TCB: Since the Arab revolutionary uprisings of 2011, and the subsequent counter-revolutions across the region, which type of Islamism would you say is ascendant in Arab societies, which in decline?
HH: At present, and for probably quite a while, I’d say state-led use of religion for partisan political purposes is in ascendance, even if we don’t necessarily call that ‘Islamism’, with a range of consequences for the long-term. Brotherhood-style Islamism is much more on the back foot and is going through severe disruption internally due to the rise of radical tendencies among its ranks– though I don’t think the Brotherhood is going away. The more radical Salafi-linked groups may well be in decline – future historians might well deem the last few years as their “peak.”
TCB: What happened to the Muslim Brotherhood strain of political Islamism and how is the group dealing with this crisis? You say it is tearing itself apart — how so?
HH: The Brotherhood is different things in different places, even if inspired by similar reference points. The Muslim Brotherhood in Egypt is not the same as the Muslim Brotherhood in Jordan, Palestine, or Libya. We can’t generalize about the Muslim Brotherhood with much policy-relevant utility.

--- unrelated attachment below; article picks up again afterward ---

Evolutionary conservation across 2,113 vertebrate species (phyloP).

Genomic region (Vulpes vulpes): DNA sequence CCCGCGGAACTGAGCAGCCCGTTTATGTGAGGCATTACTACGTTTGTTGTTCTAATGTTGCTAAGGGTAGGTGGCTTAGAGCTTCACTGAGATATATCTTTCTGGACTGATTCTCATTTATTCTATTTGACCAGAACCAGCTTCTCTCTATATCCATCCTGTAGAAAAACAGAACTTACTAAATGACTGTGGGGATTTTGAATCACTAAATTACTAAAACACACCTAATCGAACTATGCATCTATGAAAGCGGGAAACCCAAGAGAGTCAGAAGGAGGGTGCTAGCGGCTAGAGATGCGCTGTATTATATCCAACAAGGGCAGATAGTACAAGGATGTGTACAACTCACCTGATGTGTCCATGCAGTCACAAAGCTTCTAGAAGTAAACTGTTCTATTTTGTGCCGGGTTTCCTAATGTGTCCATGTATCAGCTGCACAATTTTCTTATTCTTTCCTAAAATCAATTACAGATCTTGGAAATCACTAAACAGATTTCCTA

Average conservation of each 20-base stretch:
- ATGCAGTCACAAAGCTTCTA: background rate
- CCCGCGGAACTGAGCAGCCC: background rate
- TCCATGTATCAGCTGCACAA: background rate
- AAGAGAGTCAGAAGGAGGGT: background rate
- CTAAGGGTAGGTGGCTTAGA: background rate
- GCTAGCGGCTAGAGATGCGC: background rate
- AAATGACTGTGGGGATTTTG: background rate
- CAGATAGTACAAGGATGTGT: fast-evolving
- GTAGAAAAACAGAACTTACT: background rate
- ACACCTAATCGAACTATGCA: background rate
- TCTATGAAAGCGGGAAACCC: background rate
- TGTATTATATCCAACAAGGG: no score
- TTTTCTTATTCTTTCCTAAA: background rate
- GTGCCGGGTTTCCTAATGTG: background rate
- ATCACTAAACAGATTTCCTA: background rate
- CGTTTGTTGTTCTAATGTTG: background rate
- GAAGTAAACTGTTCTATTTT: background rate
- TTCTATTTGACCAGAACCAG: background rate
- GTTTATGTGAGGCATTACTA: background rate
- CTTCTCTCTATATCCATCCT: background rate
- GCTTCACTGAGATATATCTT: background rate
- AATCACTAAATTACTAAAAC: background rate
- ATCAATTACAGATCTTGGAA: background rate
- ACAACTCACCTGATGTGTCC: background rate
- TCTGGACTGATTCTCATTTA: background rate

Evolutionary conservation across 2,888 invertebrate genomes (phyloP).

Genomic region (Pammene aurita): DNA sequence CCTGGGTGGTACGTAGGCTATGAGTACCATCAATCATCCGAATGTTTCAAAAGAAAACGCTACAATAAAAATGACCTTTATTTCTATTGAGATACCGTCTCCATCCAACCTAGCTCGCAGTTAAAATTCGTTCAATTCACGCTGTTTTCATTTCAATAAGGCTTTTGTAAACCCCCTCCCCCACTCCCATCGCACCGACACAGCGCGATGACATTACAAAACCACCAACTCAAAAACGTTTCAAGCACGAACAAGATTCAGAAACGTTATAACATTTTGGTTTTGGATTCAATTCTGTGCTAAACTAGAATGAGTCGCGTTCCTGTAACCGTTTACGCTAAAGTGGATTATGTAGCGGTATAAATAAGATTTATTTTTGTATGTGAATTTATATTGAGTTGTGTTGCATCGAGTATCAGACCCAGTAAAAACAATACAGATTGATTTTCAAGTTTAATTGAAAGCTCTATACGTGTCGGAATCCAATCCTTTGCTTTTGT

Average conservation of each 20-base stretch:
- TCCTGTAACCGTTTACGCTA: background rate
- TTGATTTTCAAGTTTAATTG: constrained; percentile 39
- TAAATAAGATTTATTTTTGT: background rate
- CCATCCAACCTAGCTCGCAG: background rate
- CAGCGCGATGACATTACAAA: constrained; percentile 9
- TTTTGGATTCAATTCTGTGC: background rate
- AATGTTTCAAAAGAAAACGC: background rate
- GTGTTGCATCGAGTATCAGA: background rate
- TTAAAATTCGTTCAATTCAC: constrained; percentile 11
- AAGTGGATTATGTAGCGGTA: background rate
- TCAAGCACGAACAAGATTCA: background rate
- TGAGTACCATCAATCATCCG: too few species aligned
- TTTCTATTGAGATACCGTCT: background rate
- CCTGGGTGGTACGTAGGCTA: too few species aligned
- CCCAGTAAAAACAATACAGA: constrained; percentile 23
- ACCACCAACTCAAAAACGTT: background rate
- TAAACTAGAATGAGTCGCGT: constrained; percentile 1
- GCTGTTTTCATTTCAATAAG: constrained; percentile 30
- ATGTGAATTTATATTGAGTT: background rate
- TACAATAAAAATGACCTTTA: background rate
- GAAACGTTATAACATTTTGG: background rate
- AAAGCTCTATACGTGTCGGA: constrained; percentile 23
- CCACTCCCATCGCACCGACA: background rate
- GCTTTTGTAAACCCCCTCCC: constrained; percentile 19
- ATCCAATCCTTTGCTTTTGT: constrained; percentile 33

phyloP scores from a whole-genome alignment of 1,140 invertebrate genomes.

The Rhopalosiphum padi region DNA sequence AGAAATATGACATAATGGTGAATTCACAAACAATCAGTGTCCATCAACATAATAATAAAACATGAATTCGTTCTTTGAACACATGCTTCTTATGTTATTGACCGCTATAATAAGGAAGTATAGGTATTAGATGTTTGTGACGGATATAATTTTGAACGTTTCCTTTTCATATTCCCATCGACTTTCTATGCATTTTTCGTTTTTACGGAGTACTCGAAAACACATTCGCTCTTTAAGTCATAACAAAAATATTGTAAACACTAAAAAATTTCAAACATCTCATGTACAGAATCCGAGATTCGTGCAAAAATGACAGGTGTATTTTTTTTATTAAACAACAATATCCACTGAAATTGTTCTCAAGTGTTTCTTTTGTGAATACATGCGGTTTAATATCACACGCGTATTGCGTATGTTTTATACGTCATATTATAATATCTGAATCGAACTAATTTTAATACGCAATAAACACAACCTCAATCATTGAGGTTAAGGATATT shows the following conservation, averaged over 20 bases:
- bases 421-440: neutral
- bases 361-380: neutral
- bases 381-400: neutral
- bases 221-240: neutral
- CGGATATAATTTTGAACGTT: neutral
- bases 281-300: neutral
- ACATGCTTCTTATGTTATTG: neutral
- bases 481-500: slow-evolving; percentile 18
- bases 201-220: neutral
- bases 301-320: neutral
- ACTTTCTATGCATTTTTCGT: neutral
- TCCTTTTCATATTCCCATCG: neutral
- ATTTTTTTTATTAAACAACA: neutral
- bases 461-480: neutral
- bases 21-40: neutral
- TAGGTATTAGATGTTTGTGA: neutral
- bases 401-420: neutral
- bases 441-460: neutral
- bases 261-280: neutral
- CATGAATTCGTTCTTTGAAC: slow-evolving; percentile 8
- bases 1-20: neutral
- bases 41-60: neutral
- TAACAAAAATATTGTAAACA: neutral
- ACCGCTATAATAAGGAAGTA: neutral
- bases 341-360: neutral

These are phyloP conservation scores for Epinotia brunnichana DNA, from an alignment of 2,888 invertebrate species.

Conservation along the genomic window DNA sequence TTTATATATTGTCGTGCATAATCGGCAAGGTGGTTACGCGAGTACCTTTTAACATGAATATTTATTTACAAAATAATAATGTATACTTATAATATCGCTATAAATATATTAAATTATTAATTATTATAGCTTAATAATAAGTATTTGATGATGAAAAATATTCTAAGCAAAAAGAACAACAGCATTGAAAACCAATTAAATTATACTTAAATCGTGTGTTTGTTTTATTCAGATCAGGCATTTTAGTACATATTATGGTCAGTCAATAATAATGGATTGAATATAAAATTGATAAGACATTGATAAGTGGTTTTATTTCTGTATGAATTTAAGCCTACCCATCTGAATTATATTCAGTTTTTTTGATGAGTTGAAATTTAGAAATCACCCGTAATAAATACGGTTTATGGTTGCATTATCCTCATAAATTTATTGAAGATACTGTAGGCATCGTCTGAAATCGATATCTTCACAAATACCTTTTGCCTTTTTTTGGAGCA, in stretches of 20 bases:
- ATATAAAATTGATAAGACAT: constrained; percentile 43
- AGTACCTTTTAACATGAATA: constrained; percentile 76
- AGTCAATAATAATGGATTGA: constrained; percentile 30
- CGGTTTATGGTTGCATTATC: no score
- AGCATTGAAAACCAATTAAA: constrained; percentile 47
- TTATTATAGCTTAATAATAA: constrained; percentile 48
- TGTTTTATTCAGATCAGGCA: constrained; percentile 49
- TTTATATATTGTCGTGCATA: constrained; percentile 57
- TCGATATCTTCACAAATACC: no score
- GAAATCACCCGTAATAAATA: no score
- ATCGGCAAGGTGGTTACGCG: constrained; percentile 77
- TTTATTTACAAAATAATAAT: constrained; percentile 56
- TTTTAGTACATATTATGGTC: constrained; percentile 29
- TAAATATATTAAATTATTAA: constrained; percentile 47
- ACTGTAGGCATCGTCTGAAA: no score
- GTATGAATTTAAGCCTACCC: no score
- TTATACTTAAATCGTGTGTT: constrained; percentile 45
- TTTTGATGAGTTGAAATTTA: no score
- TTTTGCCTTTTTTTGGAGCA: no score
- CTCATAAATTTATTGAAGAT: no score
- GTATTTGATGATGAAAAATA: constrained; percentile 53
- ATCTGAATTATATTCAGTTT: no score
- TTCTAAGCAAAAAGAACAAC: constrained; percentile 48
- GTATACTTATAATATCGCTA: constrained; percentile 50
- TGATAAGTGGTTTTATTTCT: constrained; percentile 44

If we’re limiting the discussion to the Muslim Brotherhood in Egypt, pre-2011 the more right wing trends within the Brotherhood had already taken precedence. The more moderate trends that dominate the Brotherhood-inspired Ennahdha party in Tunisia existed in the Egyptian Muslim Brotherhood – but they were marginal even before the 2011 uprising. After the uprising, that fringe element more or less disappeared, following wide-scale departures of major figures such as Abdel Moneim Aboul Fotouh and members of the younger vanguard, more open-minded vanguard who felt isolated by the leadership.